Young Adult

"Hard Love"- Written by Ellen Wittlinger. First picture book edition March 2001. Simon Pulse an imprint of Simon & Schuster. "Summary: "After starting to publish a zine in which he writes his secret feelings about his lonely life and his parents' divorce, sixteen-year-old John meets an unusual girl and begins to develop a healthier personality." This book was an honer book for The Michael L. Printz award for Excellence in Young Adult Literature. I really liked this book it covered various topics that teens face everyday like sexual awakening and just adjusting to a very hard society. The main character John is someone any teen can associate them with. This books has many layers and can be a very good read for any teen. Please pick a copy up. I think it is a book anyone can enjoy.    

1 comment:

John Michael Cummings said...

Dear Children's Books, and Other Cool Stuff:

I'm an award-winning author with a new book of YA fiction. Ugly To
Start With is a series of thirteen interrelated stories about teen life
published by West Virginia University Press in November
of 2011.

Can I interest you in reviewing it?

My book's only 160 pages short. The writing is easy and open, and all
the stories are interconnected--same hero and story arc throughout. It
reads like a brisk novel in the form of stories.

If you write me back at johnmcummings@aol.com, I'll send you a PDF of my book.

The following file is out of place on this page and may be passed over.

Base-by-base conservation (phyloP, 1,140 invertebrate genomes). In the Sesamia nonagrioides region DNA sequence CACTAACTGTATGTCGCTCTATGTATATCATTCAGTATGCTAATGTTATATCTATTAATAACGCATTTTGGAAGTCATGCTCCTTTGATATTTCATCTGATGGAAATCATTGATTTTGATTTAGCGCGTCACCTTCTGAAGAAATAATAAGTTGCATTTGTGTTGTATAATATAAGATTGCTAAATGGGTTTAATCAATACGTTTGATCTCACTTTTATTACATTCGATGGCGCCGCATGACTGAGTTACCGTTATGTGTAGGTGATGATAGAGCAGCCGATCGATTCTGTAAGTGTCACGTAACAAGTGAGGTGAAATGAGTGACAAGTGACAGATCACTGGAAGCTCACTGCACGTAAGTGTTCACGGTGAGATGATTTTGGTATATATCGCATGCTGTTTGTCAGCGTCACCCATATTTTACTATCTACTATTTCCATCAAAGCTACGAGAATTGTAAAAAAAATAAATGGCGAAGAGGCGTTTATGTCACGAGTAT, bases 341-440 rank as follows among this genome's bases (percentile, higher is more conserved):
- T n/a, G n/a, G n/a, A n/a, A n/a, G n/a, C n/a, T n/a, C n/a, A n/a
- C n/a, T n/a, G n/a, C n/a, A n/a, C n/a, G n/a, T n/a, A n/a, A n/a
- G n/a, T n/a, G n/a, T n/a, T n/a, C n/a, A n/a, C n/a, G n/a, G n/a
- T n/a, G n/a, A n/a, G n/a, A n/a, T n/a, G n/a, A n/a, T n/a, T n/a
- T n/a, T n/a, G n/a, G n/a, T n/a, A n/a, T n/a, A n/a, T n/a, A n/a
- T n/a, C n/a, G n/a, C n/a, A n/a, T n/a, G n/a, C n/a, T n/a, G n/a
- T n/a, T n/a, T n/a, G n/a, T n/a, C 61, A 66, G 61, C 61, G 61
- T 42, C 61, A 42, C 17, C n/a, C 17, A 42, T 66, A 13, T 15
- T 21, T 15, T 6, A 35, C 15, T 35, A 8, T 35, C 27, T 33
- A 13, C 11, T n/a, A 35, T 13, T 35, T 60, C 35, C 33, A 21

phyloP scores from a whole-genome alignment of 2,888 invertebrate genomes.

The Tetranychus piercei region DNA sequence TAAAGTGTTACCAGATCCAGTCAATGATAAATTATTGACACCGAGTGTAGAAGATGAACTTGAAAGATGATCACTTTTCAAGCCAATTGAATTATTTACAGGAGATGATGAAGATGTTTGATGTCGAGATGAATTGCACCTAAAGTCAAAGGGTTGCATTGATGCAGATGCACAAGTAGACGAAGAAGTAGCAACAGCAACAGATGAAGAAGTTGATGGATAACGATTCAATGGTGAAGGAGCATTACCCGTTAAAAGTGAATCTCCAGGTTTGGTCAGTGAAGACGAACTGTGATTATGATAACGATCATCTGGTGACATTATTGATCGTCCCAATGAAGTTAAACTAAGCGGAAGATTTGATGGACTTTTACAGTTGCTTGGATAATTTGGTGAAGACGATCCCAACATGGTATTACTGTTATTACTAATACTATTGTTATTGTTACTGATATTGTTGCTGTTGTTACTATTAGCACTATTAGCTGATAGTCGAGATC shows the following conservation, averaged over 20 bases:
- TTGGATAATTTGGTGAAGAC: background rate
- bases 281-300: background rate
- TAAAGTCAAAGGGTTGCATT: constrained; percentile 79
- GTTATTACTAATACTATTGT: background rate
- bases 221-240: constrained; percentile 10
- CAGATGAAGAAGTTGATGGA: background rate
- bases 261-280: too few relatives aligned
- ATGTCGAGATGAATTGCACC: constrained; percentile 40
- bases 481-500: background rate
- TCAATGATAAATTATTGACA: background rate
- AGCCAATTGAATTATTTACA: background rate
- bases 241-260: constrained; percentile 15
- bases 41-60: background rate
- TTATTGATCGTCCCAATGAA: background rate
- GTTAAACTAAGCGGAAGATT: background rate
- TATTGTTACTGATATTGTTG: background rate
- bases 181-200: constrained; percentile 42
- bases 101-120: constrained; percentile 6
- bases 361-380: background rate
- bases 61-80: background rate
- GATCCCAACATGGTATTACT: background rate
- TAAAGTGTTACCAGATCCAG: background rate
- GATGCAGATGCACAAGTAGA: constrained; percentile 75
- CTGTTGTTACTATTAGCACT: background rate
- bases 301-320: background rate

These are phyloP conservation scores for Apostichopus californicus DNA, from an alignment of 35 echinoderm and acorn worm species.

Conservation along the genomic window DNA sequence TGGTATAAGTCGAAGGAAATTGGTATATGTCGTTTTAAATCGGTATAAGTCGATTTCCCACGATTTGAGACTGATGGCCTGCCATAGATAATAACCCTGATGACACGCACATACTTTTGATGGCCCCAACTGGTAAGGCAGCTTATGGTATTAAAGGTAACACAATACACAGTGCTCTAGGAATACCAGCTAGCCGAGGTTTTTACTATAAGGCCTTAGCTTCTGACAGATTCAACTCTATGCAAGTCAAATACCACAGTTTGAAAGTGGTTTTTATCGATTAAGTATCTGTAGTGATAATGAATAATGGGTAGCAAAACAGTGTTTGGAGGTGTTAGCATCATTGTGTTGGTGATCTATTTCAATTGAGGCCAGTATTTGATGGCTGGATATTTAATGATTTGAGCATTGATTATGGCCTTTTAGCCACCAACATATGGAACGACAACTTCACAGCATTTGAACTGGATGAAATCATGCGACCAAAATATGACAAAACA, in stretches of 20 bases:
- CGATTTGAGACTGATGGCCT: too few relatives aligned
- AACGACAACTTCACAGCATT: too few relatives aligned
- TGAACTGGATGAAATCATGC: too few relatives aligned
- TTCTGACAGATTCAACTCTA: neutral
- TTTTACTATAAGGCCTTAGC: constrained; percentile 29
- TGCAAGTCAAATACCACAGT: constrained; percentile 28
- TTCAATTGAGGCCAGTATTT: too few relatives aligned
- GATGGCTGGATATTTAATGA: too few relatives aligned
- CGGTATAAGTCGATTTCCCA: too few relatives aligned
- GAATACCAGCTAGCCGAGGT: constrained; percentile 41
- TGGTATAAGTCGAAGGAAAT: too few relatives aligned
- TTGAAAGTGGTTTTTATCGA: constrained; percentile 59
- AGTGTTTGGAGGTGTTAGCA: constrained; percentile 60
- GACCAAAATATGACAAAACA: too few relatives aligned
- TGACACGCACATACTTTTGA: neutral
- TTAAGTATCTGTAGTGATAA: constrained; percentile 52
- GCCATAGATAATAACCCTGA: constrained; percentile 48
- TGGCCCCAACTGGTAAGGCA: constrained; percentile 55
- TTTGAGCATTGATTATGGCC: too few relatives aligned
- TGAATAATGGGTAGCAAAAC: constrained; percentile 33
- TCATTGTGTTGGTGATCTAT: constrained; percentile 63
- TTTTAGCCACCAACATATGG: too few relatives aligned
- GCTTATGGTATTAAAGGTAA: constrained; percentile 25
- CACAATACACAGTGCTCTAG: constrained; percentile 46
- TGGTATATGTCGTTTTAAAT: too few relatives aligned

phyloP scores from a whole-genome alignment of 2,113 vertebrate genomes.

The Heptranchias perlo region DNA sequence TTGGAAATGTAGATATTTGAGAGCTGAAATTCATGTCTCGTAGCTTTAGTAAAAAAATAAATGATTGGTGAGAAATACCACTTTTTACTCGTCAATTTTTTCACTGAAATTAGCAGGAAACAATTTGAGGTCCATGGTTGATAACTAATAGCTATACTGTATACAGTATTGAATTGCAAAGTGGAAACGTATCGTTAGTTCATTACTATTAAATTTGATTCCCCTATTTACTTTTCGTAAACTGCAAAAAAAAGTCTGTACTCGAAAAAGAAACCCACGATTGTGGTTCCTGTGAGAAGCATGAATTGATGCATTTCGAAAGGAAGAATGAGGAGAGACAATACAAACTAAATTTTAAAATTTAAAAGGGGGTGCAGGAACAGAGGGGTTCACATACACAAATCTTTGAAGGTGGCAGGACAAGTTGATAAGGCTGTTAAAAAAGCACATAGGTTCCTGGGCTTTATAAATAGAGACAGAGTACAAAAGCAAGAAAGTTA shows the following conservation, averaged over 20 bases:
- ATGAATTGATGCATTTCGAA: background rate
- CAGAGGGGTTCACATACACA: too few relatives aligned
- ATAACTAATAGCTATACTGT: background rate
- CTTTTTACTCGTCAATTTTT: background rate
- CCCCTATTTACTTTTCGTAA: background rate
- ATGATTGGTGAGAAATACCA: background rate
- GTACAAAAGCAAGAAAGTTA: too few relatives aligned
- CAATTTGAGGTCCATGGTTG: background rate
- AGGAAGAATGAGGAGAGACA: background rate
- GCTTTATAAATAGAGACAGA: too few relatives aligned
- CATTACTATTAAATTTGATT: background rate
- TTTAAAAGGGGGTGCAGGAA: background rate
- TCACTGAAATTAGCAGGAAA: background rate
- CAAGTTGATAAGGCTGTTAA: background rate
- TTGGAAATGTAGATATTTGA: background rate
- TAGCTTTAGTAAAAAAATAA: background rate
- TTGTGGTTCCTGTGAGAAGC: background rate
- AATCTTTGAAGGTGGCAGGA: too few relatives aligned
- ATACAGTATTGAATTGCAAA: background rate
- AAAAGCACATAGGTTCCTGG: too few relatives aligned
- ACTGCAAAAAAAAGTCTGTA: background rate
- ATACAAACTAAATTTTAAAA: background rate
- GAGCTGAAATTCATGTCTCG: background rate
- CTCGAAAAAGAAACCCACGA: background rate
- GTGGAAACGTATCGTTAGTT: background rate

At this point, my small publisher is out of available review copies, so
I hope and politely ask that you consider the PDF. I would be
very grateful.

My publisher, I should add, can offer your readers a free excerpt
of my book through a link from your blog to my publisher's website:
http://wvupressonline.com/cummings_ugly_to_start_with_9781935978084

Here’s what Jacob Appel, celebrated author of Dyads and The
Vermin Episode, says about my new collection: "In Ugly to Start With,
set in the eastern panhandle of West Virginia, Cummings tackles the
challenges of boyhood adventure and family conflict in a taut,
crystalline style that captures the triumphs and tribulations of
small-town life. He has a gift for transcending the particular
experiences to his characters to capture the universal truths of human
affection and suffering--emotional truths that the members of his
audience will recognize from their own experiences of childhood and
adolescence.”

My short stories have appeared in more than seventy-five literary
journals, including North American Review, The Kenyon Review, Alaska
Quarterly Review, and The Chattahoochee Review. Twice I have
been nominated for The Pushcart Prize. My short story "The Scratchboard
Project" received an honorable mention in The Best American Short
Stories 2007.

I am also the author of the nationally acclaimed coming-of-age
novel The Night I Freed John Brown (Philomel Books, Penguin Group,
2009),winner of The Paterson Prize for Books for Young Readers (Grades
7-12)and one of ten books recommended by USA TODAY.

For more information about me, please visit:

http://en.wikipedia.org/wiki/John_Michael_Cummings

Thank you very much, and I look forward to hearing back from you.

Kindly,

John Michael Cummings